Making your own charming Tea Cup Mouse is easier than you think. I designed this project to be suitable for even beginner sewers. And you can adjust the project according to skill level.
This is a sweet way to use a lovely tea cup that has no matches. A cup with a chip or crack would be undesirable for drinking tea but these signs of wear would only add character to these little beds.
Sewing workshop: if you live locally (Southern Maryland) you might be interested in my Tea Cup mouse workshops for children (and adults too). Click on the Classes link above.
This is Leo. He was made from a retired linen shirt. His bedside table was made from a slice of a tree branch and an old wooden spool of thread. The rug was made by cutting a rectangle from an old sweater. The tea cup was from a second-hand store.
Leo loves his super soft handkerchief blanket. The handkerchief is vintage and the tea cup was a thrift store find.
This adorable mouse loves to play!
Three ways to give.
1. Make and give the finished mouse for a special gift.
2. Give a kit with pre-cut pieces and all the rest of the supplies, tea cup and all for a child to make for his or her self. Precutting the pieces might be necessary for younger children. Work together with him or her.
3. Give a kit with the pattern and all the rest of the supplies and let them have the fun of making a mouse friend just the way they want it. You might supply a few different pieces of scrap fabric for them to choose from. Give support as needed.
The first thing you will need to do is gather supplies.
You will need:
Salvaged fabric for the head and body of the mouse. No need to go out and buy any fabric; you only need a little from a past project or salvaged from an old pair of pants or shirt…
A washable marker for tracing your stencil on fabric.
Scissors for cutting the fabric.
Scrap pieces of felt for the mouse’s hands, feet and ears.
Embroidery floss of some type to embroider on the whiskers, nose and eyes and an embroidery needle. Or a black permanent marker to draw on the face. Tiny black pompoms could also be used for the nose and eyes.
This is Leo’s friend Lola. She can’t wait until Christmas! Her mouth, whiskers, and nose were drawn on and the eyes are pins that have the tip cut off. The pins make cute eyes but are not appropriate to use as a toy. Ears, hands and feet can be glued on for easier construction but I like to sew on pieces for a more secure attachment. Her scarf was made from a sweater that I felted. Just snip the ends to make the ends fringed. I included a felted wool blanket as well. She snuggles in a second-hand cup.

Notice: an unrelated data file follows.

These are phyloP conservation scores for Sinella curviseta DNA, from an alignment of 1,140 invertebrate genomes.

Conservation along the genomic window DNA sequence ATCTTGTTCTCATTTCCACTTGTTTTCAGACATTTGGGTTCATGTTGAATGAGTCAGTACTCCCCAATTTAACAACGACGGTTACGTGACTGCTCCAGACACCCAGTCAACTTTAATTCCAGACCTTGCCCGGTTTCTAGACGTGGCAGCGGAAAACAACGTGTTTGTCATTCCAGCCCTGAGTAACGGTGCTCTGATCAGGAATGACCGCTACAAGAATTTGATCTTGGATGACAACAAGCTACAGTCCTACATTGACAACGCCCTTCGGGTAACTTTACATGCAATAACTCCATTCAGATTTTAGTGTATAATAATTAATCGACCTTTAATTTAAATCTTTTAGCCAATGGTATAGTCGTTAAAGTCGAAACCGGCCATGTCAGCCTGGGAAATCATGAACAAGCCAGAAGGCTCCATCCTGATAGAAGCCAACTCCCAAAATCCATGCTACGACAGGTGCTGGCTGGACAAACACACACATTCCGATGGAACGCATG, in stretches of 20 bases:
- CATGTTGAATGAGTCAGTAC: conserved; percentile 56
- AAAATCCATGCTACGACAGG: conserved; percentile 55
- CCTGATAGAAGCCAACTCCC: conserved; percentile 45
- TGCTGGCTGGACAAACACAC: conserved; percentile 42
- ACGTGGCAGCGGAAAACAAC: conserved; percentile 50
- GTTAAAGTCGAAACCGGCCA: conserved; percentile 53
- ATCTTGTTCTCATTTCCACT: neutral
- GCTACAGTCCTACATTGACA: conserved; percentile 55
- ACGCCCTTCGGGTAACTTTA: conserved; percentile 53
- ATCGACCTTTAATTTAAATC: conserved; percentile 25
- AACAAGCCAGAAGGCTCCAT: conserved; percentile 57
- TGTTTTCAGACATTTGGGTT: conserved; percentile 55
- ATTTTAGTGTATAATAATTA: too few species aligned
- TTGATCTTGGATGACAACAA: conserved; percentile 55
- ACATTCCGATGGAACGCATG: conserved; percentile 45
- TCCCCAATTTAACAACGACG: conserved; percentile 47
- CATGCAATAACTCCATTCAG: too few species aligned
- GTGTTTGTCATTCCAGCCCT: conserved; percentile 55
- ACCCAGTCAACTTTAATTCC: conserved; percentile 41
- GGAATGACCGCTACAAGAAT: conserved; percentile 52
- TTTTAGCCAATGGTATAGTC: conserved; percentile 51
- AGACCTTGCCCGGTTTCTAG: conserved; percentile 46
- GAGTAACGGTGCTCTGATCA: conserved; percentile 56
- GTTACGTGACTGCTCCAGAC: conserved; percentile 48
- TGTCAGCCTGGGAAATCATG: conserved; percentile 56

Some piece of thin rope or leather cord to use as a tail.
Some kind of stuffing. I used dryer lint and a little dry rice.
Needle and thread for hand sewing.
A sewing machine for sewing the main body and head pieces.
Cutting out the pieces.
You will need a Tea Cup Mouse pattern.*
*Because it takes a tremendous amount of time for me to develop projects like this, design and draw a pattern, test ideas, make, take pictures, edit pictures, write the how to, etc… I’m asking for a mere 2 dollars (see side donation button for quick payment with paypal). Send me an e-mail and I’ll send a pdf file with the pattern right out to you.
Use stencil to make your own card board stencil. A cereal box works well. Trace the body and head on your fabric. Cut two at a time if possible.
Sew the head. Sew the two head pieces (right sides together) using a sewing machine. Use the edge of your foot (sewing machine foot) as a guide. Keep the edges of the fabric running along the edge of the foot. You only want a narrow seam.
Sew the body. Again with right sides together, sew around the body leaving a hole for the head. You will want a narrow seam allowance here too (not to exceed 1/4 inch).
Trim the corners (A’s in the picture). Be careful not to cut your stitching. Also, clip the inner curve a few times (at B in picture).
Turn the pieces right side out.
Add the tail. Use a mechanical pencil or other sharp object to make a hole on the backside of the mouse. Tie a knot in the cord. Put the tail through the hole you just made. The knot should be on the inside of the mouse and the tail should extend out the back of the mouse.
Stuff the body. Next add some rice into the body of the mouse until it is about 1/4th full. The rice isn’t necessary but I like the way it gives the mouse weight and help it stand. Loosely fill the rest of the mouse and the head with dryer lint.
Connect head to body. Tuck in the raw edges of the body and stick in the head. Pin in place. Hand sew together sewing around the head.
Sew on the hands, feet, and ears.
Embroider facial features. Use an embroidery needle and some black embroidery floss to make the mouth, nose and eyes. Use a French knot for each eye. Alternatively use a permanent marker to draw on the mouth, nose, eyes and whiskers.
Have a blast making the mouse a quilt, pillow, clothes, scarf, hat, whatever.